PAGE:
Peter Sayer is an associate professor of Foreign, Second and Multilingual Language Education and Language, Education and Society in the Department of Teaching and Learning. He is originally from Canada, and started as an ESL instructor in Oregon in the 1990s while working as a community organizer and activist. He then moved to Oaxaca, Mexico, where he taught English for eight years at the Universidad Autónoma Benito Juárez de Oaxaca and earned an MA in applied linguistics and went on to do his dissertation research in Oaxaca, an ethnography of language teachers. After finishing his PhD in 2007, he joined the faculty at the University of Texas at San Antonio, working with Bilingual Education and ESL teachers.
His scholarly work is in applied linguistics and educational sociolinguistics, with a focus on language learners in bilingual and ESOL programs. Since 2009, he has collaborated with the Mexican Secretaria de Educación Pública on various projects related to the implementation of the Programa Nacional de Inglés, the national English program for public elementary schools, and in this capacity has worked extensively with schools and teachers throughout Mexico. He has also led workshops and study abroad programs for teachers in Peru, Colombia, and Saudi Arabia. He was a Fulbright Scholar to Mexico during 2011-12. Currently, he is Principal Investigator and leader of the Senderos project, a collaborative professional development/research project with teachers in a public two-way dual language magnet school in Columbus, Ohio
PhD, Language and Literacy, Arizona State University, 2007
MA, Applied Linguistics, Universidad Autónoma Benito Juárez de Oaxaca, 2002
BA, Philosophy, University of Oregon
Sayer, P. (2012). Ambiguities and tensions in English language teaching: Portraits of EFL teachers as legitimate speakers. New York: Routledge.
Journal Articles and Book Chapters
Sayer, P. (2018). Does English really open doors? Social class and English teaching in public primary schools in Mexico. System, 73.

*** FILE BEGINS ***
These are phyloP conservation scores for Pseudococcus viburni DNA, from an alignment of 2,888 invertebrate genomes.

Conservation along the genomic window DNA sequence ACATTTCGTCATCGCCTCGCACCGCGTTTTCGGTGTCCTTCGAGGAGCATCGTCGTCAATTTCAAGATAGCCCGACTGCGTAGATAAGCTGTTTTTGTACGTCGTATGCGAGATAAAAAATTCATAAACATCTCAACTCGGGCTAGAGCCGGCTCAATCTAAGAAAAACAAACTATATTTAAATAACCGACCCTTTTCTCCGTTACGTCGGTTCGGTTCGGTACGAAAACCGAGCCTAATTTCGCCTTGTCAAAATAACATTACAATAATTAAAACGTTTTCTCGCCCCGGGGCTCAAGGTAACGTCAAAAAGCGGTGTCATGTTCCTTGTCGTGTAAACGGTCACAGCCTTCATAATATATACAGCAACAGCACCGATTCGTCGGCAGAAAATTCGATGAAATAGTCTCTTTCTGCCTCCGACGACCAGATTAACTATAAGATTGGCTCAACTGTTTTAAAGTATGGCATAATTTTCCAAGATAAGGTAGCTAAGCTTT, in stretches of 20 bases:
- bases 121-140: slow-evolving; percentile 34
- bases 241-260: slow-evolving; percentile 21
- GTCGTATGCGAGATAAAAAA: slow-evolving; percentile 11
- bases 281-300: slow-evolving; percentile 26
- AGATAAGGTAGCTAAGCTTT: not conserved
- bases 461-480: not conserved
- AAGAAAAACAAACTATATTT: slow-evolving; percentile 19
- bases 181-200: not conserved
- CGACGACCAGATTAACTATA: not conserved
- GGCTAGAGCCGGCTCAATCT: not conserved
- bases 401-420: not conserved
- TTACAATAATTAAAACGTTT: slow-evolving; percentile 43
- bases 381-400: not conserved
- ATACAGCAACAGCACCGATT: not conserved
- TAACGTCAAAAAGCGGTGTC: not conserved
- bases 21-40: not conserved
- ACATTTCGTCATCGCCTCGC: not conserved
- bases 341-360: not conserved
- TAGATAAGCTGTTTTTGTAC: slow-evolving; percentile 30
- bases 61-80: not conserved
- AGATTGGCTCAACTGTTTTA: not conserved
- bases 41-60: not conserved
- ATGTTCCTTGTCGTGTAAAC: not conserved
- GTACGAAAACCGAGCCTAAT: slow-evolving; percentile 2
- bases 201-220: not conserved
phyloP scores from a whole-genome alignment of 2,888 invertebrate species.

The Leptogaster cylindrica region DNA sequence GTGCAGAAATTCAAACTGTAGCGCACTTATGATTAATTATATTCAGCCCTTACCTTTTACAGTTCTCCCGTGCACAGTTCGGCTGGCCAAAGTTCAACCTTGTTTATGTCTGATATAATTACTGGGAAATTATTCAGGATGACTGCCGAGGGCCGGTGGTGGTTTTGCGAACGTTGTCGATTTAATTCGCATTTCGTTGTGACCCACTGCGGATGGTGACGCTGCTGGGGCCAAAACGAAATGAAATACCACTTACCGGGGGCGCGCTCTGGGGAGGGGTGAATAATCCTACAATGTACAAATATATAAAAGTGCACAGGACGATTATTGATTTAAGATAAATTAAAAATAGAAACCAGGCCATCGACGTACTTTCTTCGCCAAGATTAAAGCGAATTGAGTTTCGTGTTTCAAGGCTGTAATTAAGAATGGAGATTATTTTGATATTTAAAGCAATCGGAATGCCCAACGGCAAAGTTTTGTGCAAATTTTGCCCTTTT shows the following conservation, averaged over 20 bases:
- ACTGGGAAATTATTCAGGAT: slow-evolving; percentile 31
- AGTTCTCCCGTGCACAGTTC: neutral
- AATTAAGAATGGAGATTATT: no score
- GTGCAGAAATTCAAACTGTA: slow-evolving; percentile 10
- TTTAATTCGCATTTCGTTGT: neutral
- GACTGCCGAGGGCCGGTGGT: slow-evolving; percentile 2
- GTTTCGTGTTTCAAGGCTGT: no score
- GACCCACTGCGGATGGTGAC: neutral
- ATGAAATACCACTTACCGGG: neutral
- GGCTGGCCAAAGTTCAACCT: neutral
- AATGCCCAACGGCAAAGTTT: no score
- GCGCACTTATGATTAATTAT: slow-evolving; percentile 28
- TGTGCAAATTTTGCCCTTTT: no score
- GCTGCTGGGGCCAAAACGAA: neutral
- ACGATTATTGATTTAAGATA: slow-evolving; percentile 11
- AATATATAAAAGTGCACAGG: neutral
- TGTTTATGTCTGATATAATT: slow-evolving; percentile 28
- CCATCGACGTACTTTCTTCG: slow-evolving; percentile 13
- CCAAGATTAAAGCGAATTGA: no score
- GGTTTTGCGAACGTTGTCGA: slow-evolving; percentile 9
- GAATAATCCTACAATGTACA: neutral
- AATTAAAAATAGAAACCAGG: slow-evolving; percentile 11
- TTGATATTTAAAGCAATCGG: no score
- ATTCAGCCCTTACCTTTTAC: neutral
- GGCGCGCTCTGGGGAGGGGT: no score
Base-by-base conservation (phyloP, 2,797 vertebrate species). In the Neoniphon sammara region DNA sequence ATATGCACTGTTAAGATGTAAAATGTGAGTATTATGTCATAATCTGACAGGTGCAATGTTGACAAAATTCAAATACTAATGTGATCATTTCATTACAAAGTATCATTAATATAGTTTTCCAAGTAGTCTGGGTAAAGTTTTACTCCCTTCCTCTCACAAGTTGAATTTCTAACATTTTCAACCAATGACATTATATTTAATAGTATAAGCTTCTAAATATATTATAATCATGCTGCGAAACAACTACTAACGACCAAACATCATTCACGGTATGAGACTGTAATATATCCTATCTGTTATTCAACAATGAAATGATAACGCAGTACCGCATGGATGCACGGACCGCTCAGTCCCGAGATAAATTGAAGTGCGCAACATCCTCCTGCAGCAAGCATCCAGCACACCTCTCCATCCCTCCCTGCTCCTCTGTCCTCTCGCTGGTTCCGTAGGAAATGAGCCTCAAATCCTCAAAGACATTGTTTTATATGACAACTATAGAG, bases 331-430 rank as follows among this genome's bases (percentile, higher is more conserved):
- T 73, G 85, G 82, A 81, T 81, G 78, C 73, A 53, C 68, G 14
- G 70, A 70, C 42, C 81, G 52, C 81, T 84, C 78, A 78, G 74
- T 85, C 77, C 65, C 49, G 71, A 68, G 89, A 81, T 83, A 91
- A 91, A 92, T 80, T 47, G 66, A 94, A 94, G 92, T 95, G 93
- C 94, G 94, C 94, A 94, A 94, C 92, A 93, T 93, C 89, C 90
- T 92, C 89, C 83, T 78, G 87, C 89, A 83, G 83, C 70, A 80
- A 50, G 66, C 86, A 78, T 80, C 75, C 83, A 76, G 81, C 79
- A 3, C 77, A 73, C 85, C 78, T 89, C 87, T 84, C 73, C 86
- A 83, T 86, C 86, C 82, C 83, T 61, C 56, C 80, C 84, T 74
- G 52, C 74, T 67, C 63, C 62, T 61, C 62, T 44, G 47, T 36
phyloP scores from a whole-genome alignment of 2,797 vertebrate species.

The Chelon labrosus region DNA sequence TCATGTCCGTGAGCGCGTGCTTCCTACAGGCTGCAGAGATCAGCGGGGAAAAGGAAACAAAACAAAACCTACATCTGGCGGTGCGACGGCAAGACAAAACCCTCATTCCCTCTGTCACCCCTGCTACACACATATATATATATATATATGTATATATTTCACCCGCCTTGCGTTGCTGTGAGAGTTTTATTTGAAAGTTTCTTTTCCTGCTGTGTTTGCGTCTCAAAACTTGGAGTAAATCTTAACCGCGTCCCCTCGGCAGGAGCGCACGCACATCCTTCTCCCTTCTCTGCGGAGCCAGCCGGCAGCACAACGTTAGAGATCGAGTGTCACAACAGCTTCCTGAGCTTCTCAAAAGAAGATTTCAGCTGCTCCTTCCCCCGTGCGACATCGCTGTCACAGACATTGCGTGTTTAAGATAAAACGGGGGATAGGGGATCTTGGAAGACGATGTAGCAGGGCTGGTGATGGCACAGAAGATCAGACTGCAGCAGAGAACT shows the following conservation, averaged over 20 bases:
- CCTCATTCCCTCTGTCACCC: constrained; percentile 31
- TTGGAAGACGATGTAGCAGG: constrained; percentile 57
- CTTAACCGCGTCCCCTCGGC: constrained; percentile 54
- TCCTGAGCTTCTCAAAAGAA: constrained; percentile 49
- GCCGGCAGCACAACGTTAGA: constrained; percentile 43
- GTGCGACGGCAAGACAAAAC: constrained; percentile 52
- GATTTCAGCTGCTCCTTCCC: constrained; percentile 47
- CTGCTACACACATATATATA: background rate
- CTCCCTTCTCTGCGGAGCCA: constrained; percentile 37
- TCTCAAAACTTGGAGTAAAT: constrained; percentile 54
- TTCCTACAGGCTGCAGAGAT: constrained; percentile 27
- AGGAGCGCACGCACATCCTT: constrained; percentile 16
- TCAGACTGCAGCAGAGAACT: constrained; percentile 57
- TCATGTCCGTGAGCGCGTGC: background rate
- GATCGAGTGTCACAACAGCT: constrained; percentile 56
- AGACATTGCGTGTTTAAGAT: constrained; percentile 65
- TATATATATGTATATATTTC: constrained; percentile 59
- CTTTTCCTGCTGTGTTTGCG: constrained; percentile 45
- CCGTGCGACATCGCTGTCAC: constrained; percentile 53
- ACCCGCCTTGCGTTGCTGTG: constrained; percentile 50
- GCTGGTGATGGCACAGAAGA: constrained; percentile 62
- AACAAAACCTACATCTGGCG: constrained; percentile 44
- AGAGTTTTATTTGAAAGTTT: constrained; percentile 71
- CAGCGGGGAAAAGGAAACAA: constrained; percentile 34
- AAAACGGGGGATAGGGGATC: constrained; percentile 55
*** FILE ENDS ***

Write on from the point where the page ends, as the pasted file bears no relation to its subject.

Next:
Sayer, P. (2015). Expanding global language education in public primary schools: The national English program in Mexico. Language, Culture & Curriculum, 28(3), 257–275.
Sayer, P. (2015). ‘More & earlier’: Neoliberalism and primary English education in Mexican public schools. L2 Journal, 7(3), 40-56.
Ramírez, J.L., Sayer, P. and Pamplón Irigoyen, E.N. (2014). Teaching English in public primary schools in Mexico: Perspectives of the stakeholders. International Journal of Qualitative Studies in Education, 27(4), 1020-1043.
Sayer, P. (2013). Translanguaging, TexMex, and bilingual pedagogy: Emergent bilinguals learning through the vernacular. TESOL Quarterly, 47(1), 63-88.
Sayer, P. and Meadows, B. (2012). Teaching culture beyond nationalist boundaries: National identities, stereotyping, and culture in language education. Intercultural Education Journal, 23(3), 265-279.
Sayer, P. (2010). Using the linguistic landscape as a pedagogical resource. ELT Journal, 64(2), 143-155.
Sayer, P., Ban, R. and López de Anda, M. (2017). Evaluating the educational outcomes of an early foreign language programme: The design of an impact study for the primary English programme in Mexico. In J. Enever and E. Lindgren (Eds.), Researching the complexity of early language learning in instructed contexts, (pp. 269-288). Bristol, UK: Multilingual Matters.
Sayer, P. and López Gopar, M. (2015). Language education in Mexico: Access, equity, and ideology. In W. Wright, O. Garcia, & S. Boun (Eds.), The handbook of bilingual and multilingual education, (pp. 576-589). Malden, MA: Wiley-Blackwell.